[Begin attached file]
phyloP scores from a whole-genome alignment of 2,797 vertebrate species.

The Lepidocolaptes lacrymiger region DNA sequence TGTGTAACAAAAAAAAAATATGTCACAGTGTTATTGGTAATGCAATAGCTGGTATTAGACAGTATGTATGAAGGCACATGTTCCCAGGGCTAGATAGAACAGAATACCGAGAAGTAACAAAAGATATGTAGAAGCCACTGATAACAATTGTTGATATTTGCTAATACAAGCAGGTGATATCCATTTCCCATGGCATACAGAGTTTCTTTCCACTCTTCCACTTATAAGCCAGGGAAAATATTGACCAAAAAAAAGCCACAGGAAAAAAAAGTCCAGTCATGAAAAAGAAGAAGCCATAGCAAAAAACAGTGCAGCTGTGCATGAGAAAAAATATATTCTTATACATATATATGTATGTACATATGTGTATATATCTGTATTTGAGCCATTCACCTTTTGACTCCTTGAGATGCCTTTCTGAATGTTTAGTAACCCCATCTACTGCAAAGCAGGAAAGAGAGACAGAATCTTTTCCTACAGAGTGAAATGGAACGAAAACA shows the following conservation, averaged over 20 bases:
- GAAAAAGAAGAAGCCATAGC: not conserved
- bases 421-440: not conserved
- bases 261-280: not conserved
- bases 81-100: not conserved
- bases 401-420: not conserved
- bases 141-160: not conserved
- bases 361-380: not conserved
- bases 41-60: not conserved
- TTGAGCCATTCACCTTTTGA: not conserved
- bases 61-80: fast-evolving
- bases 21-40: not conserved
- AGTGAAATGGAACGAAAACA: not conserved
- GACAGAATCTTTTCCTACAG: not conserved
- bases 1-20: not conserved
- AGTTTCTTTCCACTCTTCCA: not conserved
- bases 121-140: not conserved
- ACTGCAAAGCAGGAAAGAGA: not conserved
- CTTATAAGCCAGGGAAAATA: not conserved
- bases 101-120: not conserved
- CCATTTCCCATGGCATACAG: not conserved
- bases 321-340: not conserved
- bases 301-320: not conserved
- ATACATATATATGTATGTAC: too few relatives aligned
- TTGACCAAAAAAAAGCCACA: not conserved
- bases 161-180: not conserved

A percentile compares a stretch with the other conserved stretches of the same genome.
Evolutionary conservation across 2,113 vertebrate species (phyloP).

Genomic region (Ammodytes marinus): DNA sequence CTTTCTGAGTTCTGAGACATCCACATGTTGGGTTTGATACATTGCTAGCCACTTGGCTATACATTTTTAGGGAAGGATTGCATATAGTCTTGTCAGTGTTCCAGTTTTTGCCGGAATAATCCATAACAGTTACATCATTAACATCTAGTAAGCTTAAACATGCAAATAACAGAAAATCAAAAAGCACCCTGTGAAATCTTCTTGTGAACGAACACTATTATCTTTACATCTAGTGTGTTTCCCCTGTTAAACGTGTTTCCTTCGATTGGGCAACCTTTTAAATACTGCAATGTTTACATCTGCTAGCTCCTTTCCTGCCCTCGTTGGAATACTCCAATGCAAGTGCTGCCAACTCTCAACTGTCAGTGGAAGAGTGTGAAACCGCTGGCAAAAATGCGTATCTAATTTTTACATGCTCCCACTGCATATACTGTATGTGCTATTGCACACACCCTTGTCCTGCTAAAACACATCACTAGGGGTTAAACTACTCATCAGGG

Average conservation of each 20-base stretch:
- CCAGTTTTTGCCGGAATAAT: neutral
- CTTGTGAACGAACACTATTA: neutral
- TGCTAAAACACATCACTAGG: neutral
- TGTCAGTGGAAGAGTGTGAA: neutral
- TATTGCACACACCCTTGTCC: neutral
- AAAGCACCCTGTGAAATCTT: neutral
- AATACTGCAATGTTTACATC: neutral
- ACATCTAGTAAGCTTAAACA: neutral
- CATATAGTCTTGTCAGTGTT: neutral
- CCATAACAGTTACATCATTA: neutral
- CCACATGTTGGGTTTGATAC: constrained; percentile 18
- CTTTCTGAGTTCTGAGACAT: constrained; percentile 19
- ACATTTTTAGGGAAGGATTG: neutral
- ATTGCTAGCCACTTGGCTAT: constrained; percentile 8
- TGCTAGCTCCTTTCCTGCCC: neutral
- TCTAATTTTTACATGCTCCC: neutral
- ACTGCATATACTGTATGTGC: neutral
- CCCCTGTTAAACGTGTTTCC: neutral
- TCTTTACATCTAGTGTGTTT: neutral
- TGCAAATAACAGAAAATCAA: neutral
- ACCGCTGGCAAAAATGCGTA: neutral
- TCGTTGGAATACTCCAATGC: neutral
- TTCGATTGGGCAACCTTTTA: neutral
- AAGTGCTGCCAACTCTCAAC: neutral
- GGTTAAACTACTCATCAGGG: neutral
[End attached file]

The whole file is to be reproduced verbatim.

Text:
phyloP scores from a whole-genome alignment of 2,797 vertebrate species.

The Lepidocolaptes lacrymiger region DNA sequence TGTGTAACAAAAAAAAAATATGTCACAGTGTTATTGGTAATGCAATAGCTGGTATTAGACAGTATGTATGAAGGCACATGTTCCCAGGGCTAGATAGAACAGAATACCGAGAAGTAACAAAAGATATGTAGAAGCCACTGATAACAATTGTTGATATTTGCTAATACAAGCAGGTGATATCCATTTCCCATGGCATACAGAGTTTCTTTCCACTCTTCCACTTATAAGCCAGGGAAAATATTGACCAAAAAAAAGCCACAGGAAAAAAAAGTCCAGTCATGAAAAAGAAGAAGCCATAGCAAAAAACAGTGCAGCTGTGCATGAGAAAAAATATATTCTTATACATATATATGTATGTACATATGTGTATATATCTGTATTTGAGCCATTCACCTTTTGACTCCTTGAGATGCCTTTCTGAATGTTTAGTAACCCCATCTACTGCAAAGCAGGAAAGAGAGACAGAATCTTTTCCTACAGAGTGAAATGGAACGAAAACA shows the following conservation, averaged over 20 bases:
- GAAAAAGAAGAAGCCATAGC: not conserved
- bases 421-440: not conserved
- bases 261-280: not conserved
- bases 81-100: not conserved
- bases 401-420: not conserved
- bases 141-160: not conserved
- bases 361-380: not conserved
- bases 41-60: not conserved
- TTGAGCCATTCACCTTTTGA: not conserved
- bases 61-80: fast-evolving
- bases 21-40: not conserved
- AGTGAAATGGAACGAAAACA: not conserved
- GACAGAATCTTTTCCTACAG: not conserved
- bases 1-20: not conserved
- AGTTTCTTTCCACTCTTCCA: not conserved
- bases 121-140: not conserved
- ACTGCAAAGCAGGAAAGAGA: not conserved
- CTTATAAGCCAGGGAAAATA: not conserved
- bases 101-120: not conserved
- CCATTTCCCATGGCATACAG: not conserved
- bases 321-340: not conserved
- bases 301-320: not conserved
- ATACATATATATGTATGTAC: too few relatives aligned
- TTGACCAAAAAAAAGCCACA: not conserved
- bases 161-180: not conserved

A percentile compares a stretch with the other conserved stretches of the same genome.
Evolutionary conservation across 2,113 vertebrate species (phyloP).

Genomic region (Ammodytes marinus): DNA sequence CTTTCTGAGTTCTGAGACATCCACATGTTGGGTTTGATACATTGCTAGCCACTTGGCTATACATTTTTAGGGAAGGATTGCATATAGTCTTGTCAGTGTTCCAGTTTTTGCCGGAATAATCCATAACAGTTACATCATTAACATCTAGTAAGCTTAAACATGCAAATAACAGAAAATCAAAAAGCACCCTGTGAAATCTTCTTGTGAACGAACACTATTATCTTTACATCTAGTGTGTTTCCCCTGTTAAACGTGTTTCCTTCGATTGGGCAACCTTTTAAATACTGCAATGTTTACATCTGCTAGCTCCTTTCCTGCCCTCGTTGGAATACTCCAATGCAAGTGCTGCCAACTCTCAACTGTCAGTGGAAGAGTGTGAAACCGCTGGCAAAAATGCGTATCTAATTTTTACATGCTCCCACTGCATATACTGTATGTGCTATTGCACACACCCTTGTCCTGCTAAAACACATCACTAGGGGTTAAACTACTCATCAGGG

Average conservation of each 20-base stretch:
- CCAGTTTTTGCCGGAATAAT: neutral
- CTTGTGAACGAACACTATTA: neutral
- TGCTAAAACACATCACTAGG: neutral
- TGTCAGTGGAAGAGTGTGAA: neutral
- TATTGCACACACCCTTGTCC: neutral
- AAAGCACCCTGTGAAATCTT: neutral
- AATACTGCAATGTTTACATC: neutral
- ACATCTAGTAAGCTTAAACA: neutral
- CATATAGTCTTGTCAGTGTT: neutral
- CCATAACAGTTACATCATTA: neutral
- CCACATGTTGGGTTTGATAC: constrained; percentile 18
- CTTTCTGAGTTCTGAGACAT: constrained; percentile 19
- ACATTTTTAGGGAAGGATTG: neutral
- ATTGCTAGCCACTTGGCTAT: constrained; percentile 8
- TGCTAGCTCCTTTCCTGCCC: neutral
- TCTAATTTTTACATGCTCCC: neutral
- ACTGCATATACTGTATGTGC: neutral
- CCCCTGTTAAACGTGTTTCC: neutral
- TCTTTACATCTAGTGTGTTT: neutral
- TGCAAATAACAGAAAATCAA: neutral
- ACCGCTGGCAAAAATGCGTA: neutral
- TCGTTGGAATACTCCAATGC: neutral
- TTCGATTGGGCAACCTTTTA: neutral
- AAGTGCTGCCAACTCTCAAC: neutral
- GGTTAAACTACTCATCAGGG: neutral